Owing to the need to speed up work in Norway to complete activities by the end of summer, two sections that were finished work in Denmark were sent over to assist in Norway. With this move I was now 100% operating in Norway.
Section 17 arrived first from Denmark on 5th May was commanded by S/L Rideal. They travelled
to Bergen, their HQ, and took up accommodation at the Bergen Plass 13, liaising with L.K.V. (Luft Kommando Vest).
(I would eventually join S/L Rideal in closing down Norway with Operation Polesearch – see next Section 6.9.)
I was formally associated with the second of the sections that arrived from Denmark. No 13 Section, commanded by S/L Young that arrived full time in country on 3rd June. S/L Young took our section straight through to Trondheim where we found offices at Kuhgaten 4 and we liaised with L.K.T. (Luft Kommando Trondheim). However as mentioned previously I had been in country progressively since February 1946 based primarily out of Trondheim. My knowledge of Norway along with the excellent performance appraisals I was pleased to get were probably some of the reasons I was later selected for Operation Polesearch .
All sectors were area swept which entailed the Search Officers travelling up every road and making enquiries at all towns, villages and hamlets for any information which may have been overlooked during previous enquiries.
An example report, (MRES Casualty Enquiry No. N. 75) that I filed on one of my missions is shown below.
This concerned searching for a downed Halifax bomber (W 7656) off the shore of Vikhammer, on the ouskirts of Trondheim. The bomber had been on a raid against the Tirpitz in 1942. (The Tirpitz was by far the biggest German battleship in the Kriegsmarine's fleet, the surviving sister of the Bismark, and it was located in Norway during WW2. Some 823 feet long with a beam of 118 feet, 42,900 tons, four pairs of 38cm guns - a veritable killing machine designed to eliminate any threat with ruthless ease. The ship was hiding from British bombers in Fættenfjorden, which is a tributary to Åsenfjorden.)
Unfortunately I was not able to locate either the plane or the downed airmen.
( Editor's Note: Many years later, in the fall of 2014, the Halifax bomber was found 180 meters down at the bottom of a fjord near Trondheimfjorden Norway.
See linked NEWS ARTICLE
Many THANKS to Linzee Duncan for providing not only the NEWS Article Web Link but also the MRES documents -- thank you Linzee! )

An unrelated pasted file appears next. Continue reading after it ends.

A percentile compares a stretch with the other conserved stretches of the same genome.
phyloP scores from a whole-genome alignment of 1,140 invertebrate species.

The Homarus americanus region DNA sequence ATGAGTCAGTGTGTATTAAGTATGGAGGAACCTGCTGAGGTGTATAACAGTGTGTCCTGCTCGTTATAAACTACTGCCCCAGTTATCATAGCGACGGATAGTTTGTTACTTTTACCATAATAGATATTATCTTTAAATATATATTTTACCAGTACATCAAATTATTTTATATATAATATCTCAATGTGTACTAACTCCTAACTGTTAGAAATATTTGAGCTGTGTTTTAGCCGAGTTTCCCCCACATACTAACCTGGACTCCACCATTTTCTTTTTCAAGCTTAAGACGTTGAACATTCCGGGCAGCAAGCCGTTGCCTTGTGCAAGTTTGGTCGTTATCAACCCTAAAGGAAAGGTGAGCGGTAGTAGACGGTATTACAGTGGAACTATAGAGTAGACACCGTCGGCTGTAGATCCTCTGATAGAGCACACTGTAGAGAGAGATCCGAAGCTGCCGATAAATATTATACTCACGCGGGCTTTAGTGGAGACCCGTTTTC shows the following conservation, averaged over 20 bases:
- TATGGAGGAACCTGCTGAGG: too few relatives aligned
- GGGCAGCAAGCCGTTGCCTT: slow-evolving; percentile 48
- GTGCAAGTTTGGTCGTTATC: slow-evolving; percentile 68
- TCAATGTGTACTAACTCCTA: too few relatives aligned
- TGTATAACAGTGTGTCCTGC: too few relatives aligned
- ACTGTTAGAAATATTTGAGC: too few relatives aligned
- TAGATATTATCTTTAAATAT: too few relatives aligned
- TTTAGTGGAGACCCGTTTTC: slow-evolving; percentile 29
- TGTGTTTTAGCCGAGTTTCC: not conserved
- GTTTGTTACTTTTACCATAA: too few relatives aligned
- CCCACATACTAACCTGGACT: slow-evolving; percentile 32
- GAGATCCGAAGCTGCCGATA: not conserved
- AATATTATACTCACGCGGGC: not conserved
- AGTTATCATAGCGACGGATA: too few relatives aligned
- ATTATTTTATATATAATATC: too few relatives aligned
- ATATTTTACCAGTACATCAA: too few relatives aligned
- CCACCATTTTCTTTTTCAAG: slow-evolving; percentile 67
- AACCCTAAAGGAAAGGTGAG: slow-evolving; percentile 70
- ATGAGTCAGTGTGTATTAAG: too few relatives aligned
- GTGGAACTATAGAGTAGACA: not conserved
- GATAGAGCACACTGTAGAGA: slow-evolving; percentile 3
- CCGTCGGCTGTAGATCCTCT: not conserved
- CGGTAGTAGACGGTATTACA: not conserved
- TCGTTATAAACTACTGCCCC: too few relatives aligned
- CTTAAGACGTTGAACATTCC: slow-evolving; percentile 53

Norway had seen a revolving door of Search officers. Officers were either demobilized or sent to other postings.
When my 13 Section moved full time into the country, (New Zealander) S/L E.L. Houghton had just (May 29th) taken over command at M.R.E.S. country Headquarters in Oslo (Torvgaten 17, 7th floor) from the much respected S/L Scott who was demobilized and retired to Glasgow. S/L Houghton had been one of the original 6 search officers in Norway but had transferred to Germany mid April of 1946. Now, several months later, he was back in charge.
Officers in command of the various sections were as follows:
|No 3 MRES Section H.Q.||Officer In Command|
|13 – Trondheim (historical name Trondhjem)||F/L Gummer until 1–July then S/L Young until unit closed down 28–July|
|14 – Oslo HQ||S/L E.L. Houghton|
|17 – Northern Norway: Bergen||S/L Rideal (F/L Dix)|
|18 – Esbjerg Denmark||A/S/L Crichton|
Other Search Officers in country June 1946 while I was there included:
F/L J.L.N. Canham one of the original 6 search officers (see diary AIR 2/7939)
F/L Casserly who was with the unit 12–Mar to 12–July
F/L Kubiak who was with the unit mid April till 30–July
F/L Marcher who was with the unit mid April till 30–July
F/L Sercombe who was with the unit from mid April till 3–Sept –did not do search but was characterized within the unit as "Imprest Holder"
S/L Rideal who I would later team up with, who arrived in-country 5–May
And of course my boss, S/L Young (followed by S/L E.L. Houghton on 3–June)
W/C Brinadon took over command of No 3 unit in Esbjerg Denmark on 22–July–1946 from W/C Alder. Brinadon reported into G/C Hawkins D.S.O. with his headquarters at HQ B.A.F.O.
The country was divided into three parts; a Northern zone, a Western zone, and a Southern zone. Each zone had its own headquarters but all correspondence would come through country HQ in Oslo. All original files were kept in Oslo and copies were supplied to the sections as required.
Hubert Brooks Left in Photo
Hubert Brooks 3rd from Left in Photo
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The Life and Times of Hubert Brooks M.C. C.D.